The alphabetic letters used in FIG. 2 have the following meanings:

A refers to a driving part, B to a speed reducing part, C and F to rotary joints, D to a kneading chamber, E to a twin screw, G to a booster pump, H to a control valve, I to a control valve, J to a pressure control valve, K to a top cover, L to a control valve, M to an operating valve, N to a control valve, O to a condenser, P to a receiver, Q to an operating valve, R to an operating valve, S to an exhaust pump, T to a trap, U to an operating valve and V to a pressure gauge.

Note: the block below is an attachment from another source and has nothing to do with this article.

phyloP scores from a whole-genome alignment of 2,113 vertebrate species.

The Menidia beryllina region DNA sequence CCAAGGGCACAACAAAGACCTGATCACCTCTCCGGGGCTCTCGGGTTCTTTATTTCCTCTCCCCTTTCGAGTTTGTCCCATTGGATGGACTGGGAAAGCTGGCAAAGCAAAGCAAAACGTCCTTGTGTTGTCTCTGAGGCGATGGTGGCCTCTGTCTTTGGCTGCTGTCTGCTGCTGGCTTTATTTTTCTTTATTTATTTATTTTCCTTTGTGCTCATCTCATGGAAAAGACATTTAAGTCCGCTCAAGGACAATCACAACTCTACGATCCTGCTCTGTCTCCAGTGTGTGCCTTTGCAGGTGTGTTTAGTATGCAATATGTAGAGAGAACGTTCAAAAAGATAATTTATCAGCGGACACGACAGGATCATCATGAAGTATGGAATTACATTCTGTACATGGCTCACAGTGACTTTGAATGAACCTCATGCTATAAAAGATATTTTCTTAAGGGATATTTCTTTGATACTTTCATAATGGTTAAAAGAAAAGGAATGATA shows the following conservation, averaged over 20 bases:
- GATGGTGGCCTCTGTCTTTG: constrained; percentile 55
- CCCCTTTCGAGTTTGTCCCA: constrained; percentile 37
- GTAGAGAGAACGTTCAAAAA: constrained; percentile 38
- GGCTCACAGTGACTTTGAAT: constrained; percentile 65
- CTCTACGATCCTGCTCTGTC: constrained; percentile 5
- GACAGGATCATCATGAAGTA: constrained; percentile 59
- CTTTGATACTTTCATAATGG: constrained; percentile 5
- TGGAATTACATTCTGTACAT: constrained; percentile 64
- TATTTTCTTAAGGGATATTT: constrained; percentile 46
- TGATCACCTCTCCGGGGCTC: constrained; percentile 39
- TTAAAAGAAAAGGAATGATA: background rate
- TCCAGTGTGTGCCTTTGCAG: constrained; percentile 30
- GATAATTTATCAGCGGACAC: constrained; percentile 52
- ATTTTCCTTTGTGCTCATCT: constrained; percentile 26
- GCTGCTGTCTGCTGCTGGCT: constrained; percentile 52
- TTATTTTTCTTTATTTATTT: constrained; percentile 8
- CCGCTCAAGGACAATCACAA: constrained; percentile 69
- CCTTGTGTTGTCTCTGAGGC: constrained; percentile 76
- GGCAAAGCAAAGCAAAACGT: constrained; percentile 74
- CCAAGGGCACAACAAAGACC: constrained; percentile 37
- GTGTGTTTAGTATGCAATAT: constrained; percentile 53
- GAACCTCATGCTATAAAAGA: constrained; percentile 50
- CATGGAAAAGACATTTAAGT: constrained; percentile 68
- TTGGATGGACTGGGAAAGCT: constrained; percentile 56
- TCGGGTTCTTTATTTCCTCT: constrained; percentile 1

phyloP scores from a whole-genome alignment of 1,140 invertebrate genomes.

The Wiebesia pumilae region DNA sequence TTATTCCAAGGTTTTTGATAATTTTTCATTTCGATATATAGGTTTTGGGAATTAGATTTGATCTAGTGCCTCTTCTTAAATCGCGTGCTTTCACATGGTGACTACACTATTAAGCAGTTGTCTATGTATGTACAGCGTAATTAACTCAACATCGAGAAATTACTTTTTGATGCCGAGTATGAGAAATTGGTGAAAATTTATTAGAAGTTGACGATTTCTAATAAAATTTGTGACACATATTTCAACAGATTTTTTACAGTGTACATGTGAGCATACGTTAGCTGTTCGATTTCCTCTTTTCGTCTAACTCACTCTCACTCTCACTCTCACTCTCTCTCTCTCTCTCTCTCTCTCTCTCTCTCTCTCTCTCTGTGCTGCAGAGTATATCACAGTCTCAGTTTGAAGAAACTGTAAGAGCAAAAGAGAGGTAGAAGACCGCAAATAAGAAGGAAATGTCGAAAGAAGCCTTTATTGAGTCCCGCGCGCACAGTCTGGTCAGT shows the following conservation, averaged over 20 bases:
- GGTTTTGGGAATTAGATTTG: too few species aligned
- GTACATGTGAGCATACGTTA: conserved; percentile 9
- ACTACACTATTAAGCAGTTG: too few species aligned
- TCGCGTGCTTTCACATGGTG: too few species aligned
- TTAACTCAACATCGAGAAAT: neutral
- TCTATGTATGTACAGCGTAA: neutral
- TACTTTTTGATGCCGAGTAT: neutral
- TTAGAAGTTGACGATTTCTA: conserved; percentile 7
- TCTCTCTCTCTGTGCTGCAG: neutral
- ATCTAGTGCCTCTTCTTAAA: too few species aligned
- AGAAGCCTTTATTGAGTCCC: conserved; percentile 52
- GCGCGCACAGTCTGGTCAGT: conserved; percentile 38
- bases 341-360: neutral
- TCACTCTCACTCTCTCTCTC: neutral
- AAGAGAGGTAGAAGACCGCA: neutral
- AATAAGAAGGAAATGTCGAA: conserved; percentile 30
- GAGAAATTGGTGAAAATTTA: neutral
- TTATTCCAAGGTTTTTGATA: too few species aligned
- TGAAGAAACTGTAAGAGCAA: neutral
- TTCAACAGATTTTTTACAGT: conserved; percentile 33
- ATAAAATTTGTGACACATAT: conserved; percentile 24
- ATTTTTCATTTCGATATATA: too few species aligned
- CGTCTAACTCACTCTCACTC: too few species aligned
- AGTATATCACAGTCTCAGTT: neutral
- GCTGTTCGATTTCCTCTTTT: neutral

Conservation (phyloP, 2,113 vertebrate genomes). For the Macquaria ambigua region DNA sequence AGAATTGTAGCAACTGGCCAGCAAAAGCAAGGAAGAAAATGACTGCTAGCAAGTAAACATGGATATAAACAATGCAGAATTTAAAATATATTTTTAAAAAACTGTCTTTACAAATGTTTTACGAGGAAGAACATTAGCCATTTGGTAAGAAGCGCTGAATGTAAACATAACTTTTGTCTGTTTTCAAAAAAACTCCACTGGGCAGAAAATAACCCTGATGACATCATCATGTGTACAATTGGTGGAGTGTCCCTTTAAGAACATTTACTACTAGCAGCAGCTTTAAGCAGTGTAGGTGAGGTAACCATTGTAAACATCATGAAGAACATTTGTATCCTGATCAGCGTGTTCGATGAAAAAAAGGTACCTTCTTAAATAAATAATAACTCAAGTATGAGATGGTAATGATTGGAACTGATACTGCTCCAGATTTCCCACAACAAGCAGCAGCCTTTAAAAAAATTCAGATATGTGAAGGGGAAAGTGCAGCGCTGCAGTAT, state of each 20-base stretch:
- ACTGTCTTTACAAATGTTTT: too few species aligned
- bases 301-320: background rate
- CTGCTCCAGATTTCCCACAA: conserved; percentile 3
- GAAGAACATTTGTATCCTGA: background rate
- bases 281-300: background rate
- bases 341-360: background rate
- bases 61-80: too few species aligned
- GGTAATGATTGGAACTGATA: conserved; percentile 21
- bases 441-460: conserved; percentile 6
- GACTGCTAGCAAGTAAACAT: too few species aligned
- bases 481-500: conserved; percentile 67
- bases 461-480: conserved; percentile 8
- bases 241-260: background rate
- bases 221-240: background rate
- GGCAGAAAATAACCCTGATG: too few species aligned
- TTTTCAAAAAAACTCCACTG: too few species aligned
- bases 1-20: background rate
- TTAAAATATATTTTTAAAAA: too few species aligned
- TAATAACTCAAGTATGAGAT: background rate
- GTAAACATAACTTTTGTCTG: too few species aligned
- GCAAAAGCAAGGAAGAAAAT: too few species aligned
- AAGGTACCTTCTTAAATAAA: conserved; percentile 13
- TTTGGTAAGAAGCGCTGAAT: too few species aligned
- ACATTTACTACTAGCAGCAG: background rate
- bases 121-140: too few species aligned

DETAILED DESCRIPTION OF THE INVENTION

As the functional compounds in the form of particles, there are mentioned compounds having various functions such as coloring function, magnetic characteristics, flame-retardant function, function of special dyes, function of near infrared ray absorption, function of ultraviolet ray absorption and the like, and examples of compounds having the respective functions are as follows: